Wild rabbits are often found orphaned in nature. Sometimes their parents are killed or a house pet such as a dog or cat will catch a baby rabbit and injure it. No matter the circumstances, many people find it hard to walk away and not nurse the little creatures back to health. Knowing a wild rabbit's diet is important if you are going to play nature's nursemaid. A rabbit's diet is an interesting mix of hay, dried grasses and vegetables.
One important part of a wild rabbit's diet is hay. Important for intestinal health, it is a mainstay of a rabbit's diet. They search it out in open fields and pastures. They prefer grass hays like timothy, oat and wheat but will also graze in fields of alfalfa and clover hays.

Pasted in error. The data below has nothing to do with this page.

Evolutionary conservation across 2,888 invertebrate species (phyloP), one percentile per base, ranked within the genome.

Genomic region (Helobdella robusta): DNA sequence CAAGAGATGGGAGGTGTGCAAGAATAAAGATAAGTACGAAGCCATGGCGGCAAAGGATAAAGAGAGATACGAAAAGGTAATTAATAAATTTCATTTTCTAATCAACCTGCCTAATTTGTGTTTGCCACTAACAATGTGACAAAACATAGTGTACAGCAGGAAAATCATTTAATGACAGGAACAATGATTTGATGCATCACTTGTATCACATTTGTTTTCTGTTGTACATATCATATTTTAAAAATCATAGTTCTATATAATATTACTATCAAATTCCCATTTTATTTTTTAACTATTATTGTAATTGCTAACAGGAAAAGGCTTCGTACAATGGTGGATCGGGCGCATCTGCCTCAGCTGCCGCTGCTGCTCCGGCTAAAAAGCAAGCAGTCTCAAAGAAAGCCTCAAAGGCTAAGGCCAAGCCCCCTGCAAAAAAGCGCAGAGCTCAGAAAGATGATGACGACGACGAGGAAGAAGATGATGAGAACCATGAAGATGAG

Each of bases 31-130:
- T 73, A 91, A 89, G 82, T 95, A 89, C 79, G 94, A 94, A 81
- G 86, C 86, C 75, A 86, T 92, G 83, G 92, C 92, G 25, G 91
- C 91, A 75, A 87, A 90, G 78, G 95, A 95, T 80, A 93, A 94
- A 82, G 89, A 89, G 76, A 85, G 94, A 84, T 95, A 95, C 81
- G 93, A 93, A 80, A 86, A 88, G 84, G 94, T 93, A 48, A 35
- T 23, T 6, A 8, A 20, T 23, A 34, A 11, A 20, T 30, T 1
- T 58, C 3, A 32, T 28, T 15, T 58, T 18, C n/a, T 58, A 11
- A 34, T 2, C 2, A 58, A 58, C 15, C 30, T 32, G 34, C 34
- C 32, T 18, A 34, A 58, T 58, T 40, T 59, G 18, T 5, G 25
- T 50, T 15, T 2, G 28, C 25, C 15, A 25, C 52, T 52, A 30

Wild rabbits do love their veggies and can often be found raiding your garden. Greens such as turnip greens, collard greens and spinach are especially good for them and are a favorite food. Cabbage and lettuce from the garden are not only good for wild rabbits but extremely tasty to them. They generally prefer green, leafy veggies and shy away from tomatoes and other fleshy garden items.
Water is a must for wild rabbits and every other living thing. A lack of water can lead to dehydration and can cause intestinal problems for wild rabbits also. Another condition caused by a lack of water, called ileus, can be fatal. You can place a ceramic bowl of water for them to drink from or use a rodent water bottle. If the rabbit is very young, you may want to use a dropper.
Wild rabbits will not usually eat fresh fruit. Not only will it give them intestinal problems, but they prefer the taste of vegetables over fruits. However, In small amounts it is harmless.